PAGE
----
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Please use this identifier to cite or link to this item: http://hdl.handle.net/1942/21101

Title: Relations between morphology and electro-optical properties of MDMO-PPV: PCBM bulk heterojunction organic solar cells
Authors: Martens, Tom
Advisors: Manca, Jean
D' Olieslaeger, Marc
Issue Date: 2008
Abstract: Introduction: The present use of today’s main fuel sources will inevitably lead to shortage and eventually to a running out of these energy supplies. Together with diminishing supplies, the energy demand grows every day. By the year 2050, worldwide energy demand is projected by the World Energy Council to be at least double its present level. But demand-supply is not a stand-alone problem. Toxic waste, inseparable connected to present energy production by means of coal, oil and uranium can have a dramatic impact on climate and environment. These present-day and future problems have led to a search for renewable, environment friendly energy resources: solar, water and wind energy, which can all be reduced to the energy of the sun. Every year, the sun beams down several 1000 times the world’s annual energy demand on our planet. Photovoltaic cells are used to directly convert this less useful energy into very useful electrical power. This harvesting of solar energy is one of the most promising candidates to provide in future energy demands. Prices for photovoltaic modules have been dropping down to $5 per Watt peak. This is cheap enough to accommodate some niche markets, but to capture much larger markets, cost must be dropped further. At the moment, they are not yet cheap enough for solar energy to compete with classic energy prices in other than specialized applications without government aid. Waiting for present energy prices to surpass those of solar power is not an option. Therefore, huge efforts are being made to lower prices for solar energy conversion using several approaches: use of low-cost, high-yield processes, mass production, new technologies: making of more efficient cells (reducing area and increasing efficiency per square meter) and increasing module lifetime, use of cheaper materials....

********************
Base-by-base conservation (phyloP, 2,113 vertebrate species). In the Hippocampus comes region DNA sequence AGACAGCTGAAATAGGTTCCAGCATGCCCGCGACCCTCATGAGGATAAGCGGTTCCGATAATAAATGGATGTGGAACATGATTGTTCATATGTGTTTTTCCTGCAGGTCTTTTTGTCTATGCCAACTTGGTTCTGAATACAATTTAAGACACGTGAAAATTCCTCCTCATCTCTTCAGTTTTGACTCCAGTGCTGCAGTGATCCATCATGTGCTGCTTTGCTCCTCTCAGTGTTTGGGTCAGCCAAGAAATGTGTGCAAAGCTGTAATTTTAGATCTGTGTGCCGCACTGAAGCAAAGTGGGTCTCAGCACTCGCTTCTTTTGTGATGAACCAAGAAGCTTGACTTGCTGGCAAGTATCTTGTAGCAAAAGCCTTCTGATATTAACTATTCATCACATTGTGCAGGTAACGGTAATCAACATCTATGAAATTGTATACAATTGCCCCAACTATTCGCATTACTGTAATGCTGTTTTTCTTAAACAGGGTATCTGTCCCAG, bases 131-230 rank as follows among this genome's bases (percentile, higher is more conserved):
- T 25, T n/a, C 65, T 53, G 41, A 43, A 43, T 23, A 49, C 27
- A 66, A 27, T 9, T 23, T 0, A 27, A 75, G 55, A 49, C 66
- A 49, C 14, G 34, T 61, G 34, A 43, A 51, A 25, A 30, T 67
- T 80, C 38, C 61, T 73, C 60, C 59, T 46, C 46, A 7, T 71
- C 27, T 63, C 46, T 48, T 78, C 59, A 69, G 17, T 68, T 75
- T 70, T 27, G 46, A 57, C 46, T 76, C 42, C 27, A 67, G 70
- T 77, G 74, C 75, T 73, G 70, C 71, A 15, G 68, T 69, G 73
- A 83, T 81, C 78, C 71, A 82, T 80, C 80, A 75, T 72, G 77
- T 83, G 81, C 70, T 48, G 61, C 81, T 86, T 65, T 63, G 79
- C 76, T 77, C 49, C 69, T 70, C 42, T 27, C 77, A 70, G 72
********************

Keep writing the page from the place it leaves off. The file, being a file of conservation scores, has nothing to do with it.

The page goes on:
URI: http://hdl.handle.net/1942/21101
Category: T1
Type: Theses and Dissertations
Appears in Collections: PhD theses
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